Recently a niece, her husband and seven-year-old son Soren stayed with us for a few days. They are citizens of Canada and live in Toronto. In the course of some payments to a home delivery Pizza vendor, Soren happened to see several Indian currency notes. Seeing Gandhiji’s portrait he wanted to see all the denominations. To his surprise, he found Gandhi’s portrait on each note. Who is this person? he asked me. Why is the great man present on every note? I had said that Gandhi was a saintly man. So the youngster asked, was he so very fond of money, that his photograph had to be printed on every bill (as they call notes in the Americas?)

My reply was that he was saintly and had little to do with money. He normally lived in an ashram or monastery. His great concern was that India should be free from the yoke of British rule. He wore a simple dhoti and in winter a thin woolen shawl. On his feet he wore chappals and generally carried a long bamboo stick to balance himself.

That’s all; for food, he ate simple and drank goat milk in the morning. You mean, Soren asked, he did not draw even a salary? Who paid for his food? Wherever he lived, he was fed free. You mean he had no money in the bank? No, nothing as far I knew, was my reply. Oh my God exclaimed Soren, you think your government imposed all this huge collection of bills on him after he died?

I tried to explain to the child that no one has imposed anything on the great man. It is just that the Indian people adore Gandhi so much that they use his portrait on their currency notes. Soren was not satisfied; he went on, have you no other great man or woman in your country? Like they have had so many Presidents in the USA. Every sum 5, 10, 20, 50, dollar bills have a different portrait.

At this point his father Kevin took over and remarked that your bills do give the impression that Indians are obsessed with Gandhi. Why after so many years, so many billions are focused on the same person? Hardly anyone of you has seen him. And India, from what he has read, had a galaxy of freedom fighters. Nehru, Patel, that soldier hero Subhas and so on.

I replied by saying that if you look at our history, you would find a mega-gallery of great men. A professor, who happened to come into the house to visit us, joined in to insist that we are being extremely unfair to Gandhi.

Money was his last concern, nor was he lucky with wealth. In his days, more Indians walked barefoot than with footwear. More young children walked about half naked than fully clothed. We should not involve Gandhi with money, stressed the professor.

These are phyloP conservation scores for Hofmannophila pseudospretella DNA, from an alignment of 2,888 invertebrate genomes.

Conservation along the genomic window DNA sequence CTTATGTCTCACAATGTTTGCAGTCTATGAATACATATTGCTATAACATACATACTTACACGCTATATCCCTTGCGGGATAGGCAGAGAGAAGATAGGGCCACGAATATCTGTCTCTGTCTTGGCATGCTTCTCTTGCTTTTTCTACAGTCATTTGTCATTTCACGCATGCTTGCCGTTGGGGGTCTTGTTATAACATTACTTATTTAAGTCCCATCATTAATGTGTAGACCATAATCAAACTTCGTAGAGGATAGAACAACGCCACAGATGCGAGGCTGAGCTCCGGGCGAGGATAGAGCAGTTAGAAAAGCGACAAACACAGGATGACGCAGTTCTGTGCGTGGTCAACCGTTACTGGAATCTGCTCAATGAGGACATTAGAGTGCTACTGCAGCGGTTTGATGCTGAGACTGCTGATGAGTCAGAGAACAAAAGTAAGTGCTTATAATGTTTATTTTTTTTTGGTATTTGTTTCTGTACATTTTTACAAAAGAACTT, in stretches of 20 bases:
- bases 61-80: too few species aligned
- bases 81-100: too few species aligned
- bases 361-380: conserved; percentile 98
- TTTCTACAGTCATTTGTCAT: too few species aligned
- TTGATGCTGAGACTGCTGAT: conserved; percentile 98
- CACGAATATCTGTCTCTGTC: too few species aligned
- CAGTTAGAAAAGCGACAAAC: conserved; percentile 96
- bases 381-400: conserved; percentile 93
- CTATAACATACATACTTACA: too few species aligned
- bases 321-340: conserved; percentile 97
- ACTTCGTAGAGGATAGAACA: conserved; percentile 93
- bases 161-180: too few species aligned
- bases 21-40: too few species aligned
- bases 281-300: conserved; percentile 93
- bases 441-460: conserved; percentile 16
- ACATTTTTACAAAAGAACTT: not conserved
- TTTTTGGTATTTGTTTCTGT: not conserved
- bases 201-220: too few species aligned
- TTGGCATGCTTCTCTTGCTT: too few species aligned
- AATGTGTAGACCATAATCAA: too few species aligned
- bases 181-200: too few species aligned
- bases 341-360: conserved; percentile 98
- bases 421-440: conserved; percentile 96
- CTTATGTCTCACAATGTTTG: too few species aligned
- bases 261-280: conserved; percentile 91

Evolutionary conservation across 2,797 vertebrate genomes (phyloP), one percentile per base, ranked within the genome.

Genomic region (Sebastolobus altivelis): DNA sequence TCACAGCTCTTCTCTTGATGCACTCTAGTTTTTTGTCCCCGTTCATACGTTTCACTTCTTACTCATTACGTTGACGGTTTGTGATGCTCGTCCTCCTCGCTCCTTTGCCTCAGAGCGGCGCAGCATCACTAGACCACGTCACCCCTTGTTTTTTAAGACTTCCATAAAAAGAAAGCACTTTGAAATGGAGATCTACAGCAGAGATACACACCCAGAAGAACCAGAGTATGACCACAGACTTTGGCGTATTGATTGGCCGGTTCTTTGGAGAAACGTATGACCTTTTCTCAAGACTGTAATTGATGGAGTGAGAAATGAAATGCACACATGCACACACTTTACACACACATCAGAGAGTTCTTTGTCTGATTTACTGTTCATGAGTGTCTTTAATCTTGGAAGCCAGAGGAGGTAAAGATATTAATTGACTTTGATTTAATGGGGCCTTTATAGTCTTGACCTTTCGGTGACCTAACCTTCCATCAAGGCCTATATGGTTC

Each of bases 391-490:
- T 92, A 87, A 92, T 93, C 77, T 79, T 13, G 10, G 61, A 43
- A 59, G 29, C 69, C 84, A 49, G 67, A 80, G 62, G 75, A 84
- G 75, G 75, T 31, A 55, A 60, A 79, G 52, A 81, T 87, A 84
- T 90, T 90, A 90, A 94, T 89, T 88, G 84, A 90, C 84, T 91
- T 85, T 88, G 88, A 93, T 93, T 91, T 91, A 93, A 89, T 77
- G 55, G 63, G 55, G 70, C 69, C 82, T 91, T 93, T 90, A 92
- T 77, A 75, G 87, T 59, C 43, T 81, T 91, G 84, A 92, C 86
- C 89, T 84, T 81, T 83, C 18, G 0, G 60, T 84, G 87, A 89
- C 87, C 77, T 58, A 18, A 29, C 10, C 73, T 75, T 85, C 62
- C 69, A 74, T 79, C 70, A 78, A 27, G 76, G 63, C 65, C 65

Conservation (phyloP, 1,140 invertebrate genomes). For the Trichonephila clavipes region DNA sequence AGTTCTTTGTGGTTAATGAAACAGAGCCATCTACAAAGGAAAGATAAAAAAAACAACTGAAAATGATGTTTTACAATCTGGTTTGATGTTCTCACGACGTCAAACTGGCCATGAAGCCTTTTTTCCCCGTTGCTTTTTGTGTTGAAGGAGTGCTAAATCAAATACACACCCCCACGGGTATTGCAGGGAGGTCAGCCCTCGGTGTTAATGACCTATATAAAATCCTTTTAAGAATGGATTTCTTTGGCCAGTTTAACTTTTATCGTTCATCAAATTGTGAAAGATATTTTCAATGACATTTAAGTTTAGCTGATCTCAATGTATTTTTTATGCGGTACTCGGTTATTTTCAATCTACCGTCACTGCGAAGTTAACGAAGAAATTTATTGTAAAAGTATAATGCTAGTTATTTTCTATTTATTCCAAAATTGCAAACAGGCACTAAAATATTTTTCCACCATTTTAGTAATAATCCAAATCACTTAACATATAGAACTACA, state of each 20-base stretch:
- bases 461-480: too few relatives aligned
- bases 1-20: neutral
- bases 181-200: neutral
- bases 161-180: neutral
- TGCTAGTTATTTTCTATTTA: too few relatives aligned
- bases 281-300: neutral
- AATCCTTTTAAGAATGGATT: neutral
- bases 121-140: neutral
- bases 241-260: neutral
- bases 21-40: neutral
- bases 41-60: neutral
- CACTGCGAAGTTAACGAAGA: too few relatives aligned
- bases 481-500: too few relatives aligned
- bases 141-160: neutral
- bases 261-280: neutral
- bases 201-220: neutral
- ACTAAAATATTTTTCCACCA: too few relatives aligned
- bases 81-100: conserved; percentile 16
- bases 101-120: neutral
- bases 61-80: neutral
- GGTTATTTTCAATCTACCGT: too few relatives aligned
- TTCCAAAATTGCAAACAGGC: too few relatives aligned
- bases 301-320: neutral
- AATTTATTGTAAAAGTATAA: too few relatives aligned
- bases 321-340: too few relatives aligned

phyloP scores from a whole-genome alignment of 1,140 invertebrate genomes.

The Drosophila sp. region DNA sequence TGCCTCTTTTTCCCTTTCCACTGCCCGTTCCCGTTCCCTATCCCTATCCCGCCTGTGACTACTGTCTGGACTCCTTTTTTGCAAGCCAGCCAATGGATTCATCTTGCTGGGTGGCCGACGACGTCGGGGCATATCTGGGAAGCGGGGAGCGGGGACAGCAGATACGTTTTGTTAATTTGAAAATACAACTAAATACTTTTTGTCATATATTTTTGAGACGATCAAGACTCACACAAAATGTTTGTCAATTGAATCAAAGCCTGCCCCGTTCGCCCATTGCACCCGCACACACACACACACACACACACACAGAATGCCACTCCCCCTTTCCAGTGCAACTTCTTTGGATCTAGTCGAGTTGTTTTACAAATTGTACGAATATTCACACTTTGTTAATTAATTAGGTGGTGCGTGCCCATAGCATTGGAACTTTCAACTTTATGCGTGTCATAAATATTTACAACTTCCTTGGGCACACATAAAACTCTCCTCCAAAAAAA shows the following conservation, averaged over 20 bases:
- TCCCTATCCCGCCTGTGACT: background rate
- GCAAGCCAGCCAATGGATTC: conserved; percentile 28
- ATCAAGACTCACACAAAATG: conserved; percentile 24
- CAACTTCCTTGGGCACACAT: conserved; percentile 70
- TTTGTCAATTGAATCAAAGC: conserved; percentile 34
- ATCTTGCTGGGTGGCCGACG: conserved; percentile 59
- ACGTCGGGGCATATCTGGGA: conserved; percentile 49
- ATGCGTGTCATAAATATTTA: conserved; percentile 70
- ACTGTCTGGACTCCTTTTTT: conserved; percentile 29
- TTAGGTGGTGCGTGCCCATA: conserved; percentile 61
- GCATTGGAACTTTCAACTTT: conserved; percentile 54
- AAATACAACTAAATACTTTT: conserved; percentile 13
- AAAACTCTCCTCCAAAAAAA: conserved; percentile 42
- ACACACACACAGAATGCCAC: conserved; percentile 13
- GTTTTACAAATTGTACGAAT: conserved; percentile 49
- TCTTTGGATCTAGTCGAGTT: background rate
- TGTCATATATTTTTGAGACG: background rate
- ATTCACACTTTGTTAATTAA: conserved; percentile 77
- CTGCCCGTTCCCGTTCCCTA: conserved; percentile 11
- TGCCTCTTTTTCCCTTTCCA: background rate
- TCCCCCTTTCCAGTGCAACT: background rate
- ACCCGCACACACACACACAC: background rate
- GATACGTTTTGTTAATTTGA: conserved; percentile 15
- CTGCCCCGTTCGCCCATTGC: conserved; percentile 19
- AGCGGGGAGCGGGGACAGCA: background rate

In fact, he went on, if any of our leaders who needs to be remembered for national wealth he was the late Prime Minister Narasimha Rao who released India from the bondage of socialism and made it free to trade and acquire wealth.

Frankly, the professor thumped a table nearby and loudly proclaimed that by printing Gandhi on currency notes we are insulting the great old man.

And we appear to be hypocritical; we display Gandhi so much and practise nothing of what he stood for. Lately, we have added a reproduction of his round-frame spectacles on the same currency notes. What do they symbolize except shortsightedness? What is there to be proud of that deficiency?

To check on what the child Soren brought up, what I thought and how the professor reacted, I referred the issue to a long retired but a very wise judge. He was quick to opine. For 40 years or so after Independence, we printed the Ashoka stambh or pillar on our notes. There was no human portrait.

Then all of a sudden Gandhi’s photograph appeared and with a vengeance on all denominations. On what provocation, the judge could not guess. His only further point was: if the government wanted to spread a noble message or example through the currency, there was a better way.

India has innumerable heroes, ancient, medieval and modern. Why not deploy a separate example with each denomination? Say Krishna with his insistence on doing one’s duty without looking for its reward. And his insistence on the kind of ruler governing for the country and its people and not for himself.

Adi Sankaracharya the father of a great deal of modern Indian thought and spiritual culture. Say Ramanuja who propagated bhakti through Vedanta. Say, Kabir and his sahaja-yoga or simple union, as a secular ideal. Raja Rammohan Roy and his anxiety to abolish the evil of sati; Swami Vivekananda and his reformism like the elimination of child marriage, still quite rampant unfortunately. Or his keenness to educate women, his ideals of self-perfection and service to society. Or Sri Aurobindo and his dialectic, cosmic salvation through yoga which transcends reason as well as intuition. Also Netaji Subhas, the hero soldier of Indian freedom whose Azad Hind Fauj convinced the British that more Indians working for their foreign regime might rebel; it was therefore time to leave. Or C.V Raman, the nobel Laureate, for his Raman effect, change in the wavelength of light that occurs when a light beam is deflected by molecules.

Or Gurudeb Tagore. Or say Kalidas and his legendary play Meghdoot and others. Or say Mirza Asadullah Ghalib, the most popular Urdu poet of the 19th century and his famous words: Ghalib Ka andaz-e-bayan aur. Or, Kaabe per purdah bane rehane do ay Ghalib, kahni wahan bhi kafir sanam na nikale.

Or, Rani Ahalya Bai who ruled Indore with distinction for 30 years and built the road that even now links Jagannathpuri to Kolkata. She was the one ruler who replaced many a monumental temple earlier destroyed by foreign invaders. Today’s Kashi Vishwanath temple and the mandir at Somnath where the devotees still worship and not merely admire.

(The writer is an author, thinker and a former Member of Parliament)